Filtering by Tag: Danny Espinosa

Player Preview: Danny Espinosa

Danny Espinosa’s career as a Washington National has been a roller coaster. Starting with a fine rookie season in 2011, a slight regression at the plate in 2012, a labrum injury that wasn’t surgically repaired, a demotion to AAA in 2013 that saw him play far more games in Syracuse than in Washington, and then a moderately better season in 2014 that was better than abysmal. It got to the point that after the 2014 season the Nats brought in Dan Uggla (coming off of a resounding 29 wRC+ in 2014) to bolster the middle infield bats. I hope this drives home the point that very little was expected from Danny Espinosa in 2015.

Then came The Danny Espinosa Renaissance (#TDER). 

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Thoughts about Spring Training so far

Just as we thought that the Nationals were set in possible bullpen options, Mike Rizzo goes and resigns left-handed reliever Mike Gonzalez to a minor league deal with an invite to camp. Gonzalez was in a Nationals uniform during their amazing 2012 season, in which he was a major contributor out of the bullpen.

With the Gonzalez addition, I think it solidifies that Jerry Blevins won't be the only left-hander in the pen. They want another lefty in there, since it might appear they have full intention of giving the fifth starter spot to Ross Detwiler. If not, three lefty relievers is never anything to look down upon. Also with the move, it might look slimmer and slimmer that Xavier Cedeno will be in the bullpen come opening day, but will have every chance to compete for that position and send Gonzalez packing through the rest of Spring Training.

So far, the Nationals have been very solid during their exhibition games. Jayson Werth is just getting back in to playing mode, and that is the only concern. Pitching has mostly been solid, especially from the potential starters. Stephen Strasburg is one that really caught my eye. He has developed a slider, and it leads me to believe he will be even more effective this season than he ever has been. Since he throws hard, it will compliment all of his pitches in multiple ways. His fastball will jump through the zone, his curveball can be devastating with 12-6 movement, and is a fantastic compliment to the change-up with each pitch being off speed and diving to a side of the plate. The slider will be used mostly against left-handed hitters, but will mix in to righties. Only fear of this new pitch is an escalation in home runs given up. A few flat ones or sliders up in the zone could potentially be upper deck meat for lefties (cue Bryce Harper or Adam Dunn status)

Another name that has stuck out to me is prospect Zach Walters. Even though he is most likely going to end up at Triple-A Syracuse, he has made a positive impression with me, and hopefully Nats personnel. He has shown good hands, and pop in the bat, a sizzling 1.538 OPS in 16 AB’s this spring. Looks like he will be able to shoot the gaps well, and use what speed he has even though it is below average for shortstops. If he keeps good consistent play, look for him to potentially earn a bench slot over vets Jamey Carroll or Mike Fontenot, however in the long run would not be beneficial for him.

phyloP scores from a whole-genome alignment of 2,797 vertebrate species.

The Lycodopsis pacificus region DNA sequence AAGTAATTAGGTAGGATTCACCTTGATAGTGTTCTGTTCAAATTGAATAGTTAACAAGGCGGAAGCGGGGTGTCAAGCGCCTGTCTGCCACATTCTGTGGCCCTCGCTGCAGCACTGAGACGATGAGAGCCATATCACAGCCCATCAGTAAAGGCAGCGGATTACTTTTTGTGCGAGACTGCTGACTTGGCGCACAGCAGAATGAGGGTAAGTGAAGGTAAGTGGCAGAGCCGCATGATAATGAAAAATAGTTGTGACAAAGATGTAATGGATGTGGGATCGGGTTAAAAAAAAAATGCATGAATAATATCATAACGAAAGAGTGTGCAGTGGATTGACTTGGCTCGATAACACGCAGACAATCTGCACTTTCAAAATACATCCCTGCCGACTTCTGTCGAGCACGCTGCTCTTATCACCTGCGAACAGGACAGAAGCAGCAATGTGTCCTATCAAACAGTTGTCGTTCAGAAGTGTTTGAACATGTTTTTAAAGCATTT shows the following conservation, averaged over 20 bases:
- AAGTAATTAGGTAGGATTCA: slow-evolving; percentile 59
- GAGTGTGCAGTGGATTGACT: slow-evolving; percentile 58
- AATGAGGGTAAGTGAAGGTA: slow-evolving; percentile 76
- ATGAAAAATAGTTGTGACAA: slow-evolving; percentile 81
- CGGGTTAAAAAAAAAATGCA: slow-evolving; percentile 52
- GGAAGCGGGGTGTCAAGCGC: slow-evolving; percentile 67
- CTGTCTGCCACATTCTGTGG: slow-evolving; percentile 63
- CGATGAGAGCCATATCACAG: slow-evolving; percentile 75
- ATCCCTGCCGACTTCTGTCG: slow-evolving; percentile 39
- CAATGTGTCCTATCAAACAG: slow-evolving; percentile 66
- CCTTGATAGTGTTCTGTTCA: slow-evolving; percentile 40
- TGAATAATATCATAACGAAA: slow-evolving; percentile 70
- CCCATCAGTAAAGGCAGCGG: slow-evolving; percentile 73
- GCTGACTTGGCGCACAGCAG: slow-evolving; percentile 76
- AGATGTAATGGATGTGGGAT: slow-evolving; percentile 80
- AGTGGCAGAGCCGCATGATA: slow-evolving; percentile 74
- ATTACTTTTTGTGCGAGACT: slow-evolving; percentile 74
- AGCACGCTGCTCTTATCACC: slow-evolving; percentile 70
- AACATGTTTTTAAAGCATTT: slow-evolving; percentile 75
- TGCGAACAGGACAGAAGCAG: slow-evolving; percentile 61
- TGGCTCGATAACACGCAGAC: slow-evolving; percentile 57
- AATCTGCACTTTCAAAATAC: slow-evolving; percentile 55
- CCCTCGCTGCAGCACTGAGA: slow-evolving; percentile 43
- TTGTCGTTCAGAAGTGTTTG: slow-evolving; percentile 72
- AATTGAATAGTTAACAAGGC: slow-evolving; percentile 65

Speaking of shortstops, my impact player for the year is Ian Desmond. He was the guy I knew from the get-go that if he doesn't have a good year, things might not happen for the Nationals. But he has come into camp with a fire to lead with passion and succeed on the field, a fire I believe Matt Williams added gasoline to by looking to him for leadership. He has shown that he should be in the conversations for best shortstops in the league. He now has power, will use his speed and newfound aggressiveness on the base paths to swipe bases, and has tirelessly worked on his defense. He will easily be a 20-20 guy this season, maybe even 30-30.

Lastly, there are a few players I feel haven't left a good impression on me so far, or have still something to prove. First, is Danny Espinosa. Back in 2012, he was my favorite player. Now, he has a long hill to climb. He has shown some good defense, something he has always been known for. His at-bats so far haven't been great, but they aren't terrible. He went 0-for-10 to start the Spring, but his approach has been decent. Even Matt Williams likes his approach so far. I expect some growth their still, and hope he can pull out a backup role. His retooled swing has improved over the past few weeks, so optimism is flowing over the Nats once best-kept secret.

The last player would be Steven Souza. Souza was hyped in Spring Training as a potential player that could possibly come in and pick up a bench role for his power, and maybe even convert to first base. He’s looked fine in the outfield and while his offense is something yet to be proven consistently, he has been solid to start the spring. He still has a hill to climb before unseating Tyler Moore, but with both having options available Souza could certainly work his way on to the Opening Day roster.